Suh M, Yzenas JJ, Proctor DM. 2014. Evaluation of electric arc furnace-processed steel slag for dermal corrosion, irritation, and sensitization. Presented at the Society of Toxicology’s 53rd Annual Meeting, March 23-27, Phoenix, AZ.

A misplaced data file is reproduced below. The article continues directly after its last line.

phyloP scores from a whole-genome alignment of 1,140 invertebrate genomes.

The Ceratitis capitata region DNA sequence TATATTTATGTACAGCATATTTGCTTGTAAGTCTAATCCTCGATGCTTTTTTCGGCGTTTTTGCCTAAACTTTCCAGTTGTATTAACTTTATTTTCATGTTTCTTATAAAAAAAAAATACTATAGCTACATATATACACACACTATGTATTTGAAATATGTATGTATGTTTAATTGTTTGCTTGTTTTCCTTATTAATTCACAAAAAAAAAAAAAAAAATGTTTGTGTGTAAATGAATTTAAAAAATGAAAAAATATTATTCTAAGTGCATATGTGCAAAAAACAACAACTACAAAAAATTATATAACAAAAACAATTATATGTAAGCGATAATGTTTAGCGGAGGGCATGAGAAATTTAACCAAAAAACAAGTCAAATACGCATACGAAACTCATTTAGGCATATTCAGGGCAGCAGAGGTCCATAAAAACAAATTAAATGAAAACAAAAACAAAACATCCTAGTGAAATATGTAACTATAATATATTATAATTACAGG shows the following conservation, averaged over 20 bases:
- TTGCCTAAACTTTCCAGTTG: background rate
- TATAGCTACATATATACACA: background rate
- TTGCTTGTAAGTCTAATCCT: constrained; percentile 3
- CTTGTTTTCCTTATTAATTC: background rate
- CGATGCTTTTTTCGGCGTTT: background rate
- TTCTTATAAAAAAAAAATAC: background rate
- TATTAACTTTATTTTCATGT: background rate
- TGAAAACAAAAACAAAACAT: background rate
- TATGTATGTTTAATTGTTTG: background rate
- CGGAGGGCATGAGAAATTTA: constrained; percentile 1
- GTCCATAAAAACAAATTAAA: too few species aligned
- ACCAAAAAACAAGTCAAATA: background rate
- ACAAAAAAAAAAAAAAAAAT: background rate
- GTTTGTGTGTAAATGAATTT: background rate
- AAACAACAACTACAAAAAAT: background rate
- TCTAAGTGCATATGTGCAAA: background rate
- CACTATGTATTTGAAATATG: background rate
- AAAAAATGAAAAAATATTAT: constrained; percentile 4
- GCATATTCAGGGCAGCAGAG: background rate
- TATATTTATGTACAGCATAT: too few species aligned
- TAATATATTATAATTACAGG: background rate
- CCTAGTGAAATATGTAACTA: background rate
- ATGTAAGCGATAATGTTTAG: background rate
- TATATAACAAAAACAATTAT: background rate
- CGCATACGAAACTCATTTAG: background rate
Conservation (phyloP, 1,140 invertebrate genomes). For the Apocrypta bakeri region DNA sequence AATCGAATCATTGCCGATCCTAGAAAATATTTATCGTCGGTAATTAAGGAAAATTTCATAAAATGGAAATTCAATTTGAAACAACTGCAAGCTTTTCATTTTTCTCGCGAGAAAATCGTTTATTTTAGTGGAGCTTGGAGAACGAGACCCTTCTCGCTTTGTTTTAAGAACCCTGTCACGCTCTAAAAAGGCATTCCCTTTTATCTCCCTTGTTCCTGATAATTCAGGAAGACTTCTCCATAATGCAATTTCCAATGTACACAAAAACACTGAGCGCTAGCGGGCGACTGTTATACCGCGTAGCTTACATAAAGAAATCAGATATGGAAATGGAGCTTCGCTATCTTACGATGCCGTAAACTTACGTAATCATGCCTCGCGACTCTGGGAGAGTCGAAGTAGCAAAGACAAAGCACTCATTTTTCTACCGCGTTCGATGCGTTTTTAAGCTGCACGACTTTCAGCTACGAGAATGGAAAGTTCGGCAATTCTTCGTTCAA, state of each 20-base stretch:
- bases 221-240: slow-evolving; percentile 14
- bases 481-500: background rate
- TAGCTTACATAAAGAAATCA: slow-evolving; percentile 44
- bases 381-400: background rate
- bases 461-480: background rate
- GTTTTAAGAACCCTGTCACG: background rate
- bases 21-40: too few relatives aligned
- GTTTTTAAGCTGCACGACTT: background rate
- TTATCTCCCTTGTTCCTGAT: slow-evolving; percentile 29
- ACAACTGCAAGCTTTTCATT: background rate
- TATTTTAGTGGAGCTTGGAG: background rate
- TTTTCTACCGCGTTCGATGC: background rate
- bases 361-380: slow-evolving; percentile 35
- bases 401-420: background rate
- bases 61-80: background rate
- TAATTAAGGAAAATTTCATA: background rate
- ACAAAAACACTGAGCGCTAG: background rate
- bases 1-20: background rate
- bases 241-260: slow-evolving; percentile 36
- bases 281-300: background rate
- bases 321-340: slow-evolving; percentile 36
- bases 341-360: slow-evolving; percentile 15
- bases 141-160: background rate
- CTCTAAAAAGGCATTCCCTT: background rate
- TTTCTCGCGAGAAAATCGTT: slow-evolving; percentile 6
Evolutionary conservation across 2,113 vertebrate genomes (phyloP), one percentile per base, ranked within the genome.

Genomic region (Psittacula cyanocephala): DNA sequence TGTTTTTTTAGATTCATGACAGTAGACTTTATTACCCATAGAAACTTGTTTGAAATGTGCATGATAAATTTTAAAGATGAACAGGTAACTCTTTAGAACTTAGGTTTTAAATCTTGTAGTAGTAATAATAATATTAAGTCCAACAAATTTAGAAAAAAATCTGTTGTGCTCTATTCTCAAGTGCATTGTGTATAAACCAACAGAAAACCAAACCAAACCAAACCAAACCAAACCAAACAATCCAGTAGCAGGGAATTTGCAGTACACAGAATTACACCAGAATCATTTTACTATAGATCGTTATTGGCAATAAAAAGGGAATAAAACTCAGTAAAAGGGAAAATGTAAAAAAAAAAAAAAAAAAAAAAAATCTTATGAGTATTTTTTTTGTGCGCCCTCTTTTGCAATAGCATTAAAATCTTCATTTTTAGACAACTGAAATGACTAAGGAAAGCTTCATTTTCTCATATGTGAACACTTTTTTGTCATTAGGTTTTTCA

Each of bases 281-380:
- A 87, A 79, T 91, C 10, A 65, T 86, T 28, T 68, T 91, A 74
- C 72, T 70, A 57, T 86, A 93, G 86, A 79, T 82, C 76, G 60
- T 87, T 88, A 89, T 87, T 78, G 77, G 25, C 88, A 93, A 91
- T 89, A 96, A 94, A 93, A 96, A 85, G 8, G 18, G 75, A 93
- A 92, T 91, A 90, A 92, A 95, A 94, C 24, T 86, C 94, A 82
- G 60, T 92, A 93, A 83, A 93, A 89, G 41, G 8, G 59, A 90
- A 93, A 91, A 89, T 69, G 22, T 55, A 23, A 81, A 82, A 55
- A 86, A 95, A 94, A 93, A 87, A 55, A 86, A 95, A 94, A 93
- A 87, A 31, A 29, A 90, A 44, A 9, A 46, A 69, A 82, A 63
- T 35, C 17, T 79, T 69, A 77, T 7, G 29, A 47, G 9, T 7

Electric arc furnace (EAF) steel slag is alkaline (pH of ~11-12) and contains metals that are known dermal sensitizers, most notably chromium and nickel. As such, EAF slag has potential to cause dermal irritation and sensitization at sufficient dose, but no published study has characterized the potential for dermal effects associated with EAF slag. To assess dermal irritation, corrosion, and sensitizing potential of EAF slag, in vitro and in vivo dermal toxicity assays were conducted following Organisation for Economic Co-operation and Development (OECD) guidelines. In vitro dermal corrosion and irritation testing (OECD 431 and 439) of EAF slag was conducted using human epiderm model. In vivo dermal toxicity and delayed contact sensitization testing (OECD 404 and 406) were conducted in rabbits and guinea pigs. Chemical properties of EAF slag were also characterized. Calcium, iron, silicon and magnesium oxides were the major constituents of EAF slag, each contributing more than 10% of the slag composition. Other elements measured in the EAF slag at higher concentrations were manganese, aluminum and chromium, but nickel was measured at relatively low concentrations. Barium and chromium were the only constituents detected in the TCLP extraction leachate, and they were measured concentrations of 0.798 and 0.250 mg/l, respectively. EAF slag was not corrosive and not irritating in any in vitro and in vivo dermal toxicity tests. The results of the delayed contact dermal sensitization test indicate that EAF slag is not a dermal sensitizer. These findings are supported by the observation that metals in EAF slag occur as oxides of low solubility with leachates that are well below TCLP limits. Metals in slag are tightly fused to the physical matrix limiting the mobility of metal constituents that may be of concern for dermal effects. Based on these results and in accordance to the OECD guidelines, EAF slag is not considered a dermal sensitizer, corrosive or irritant.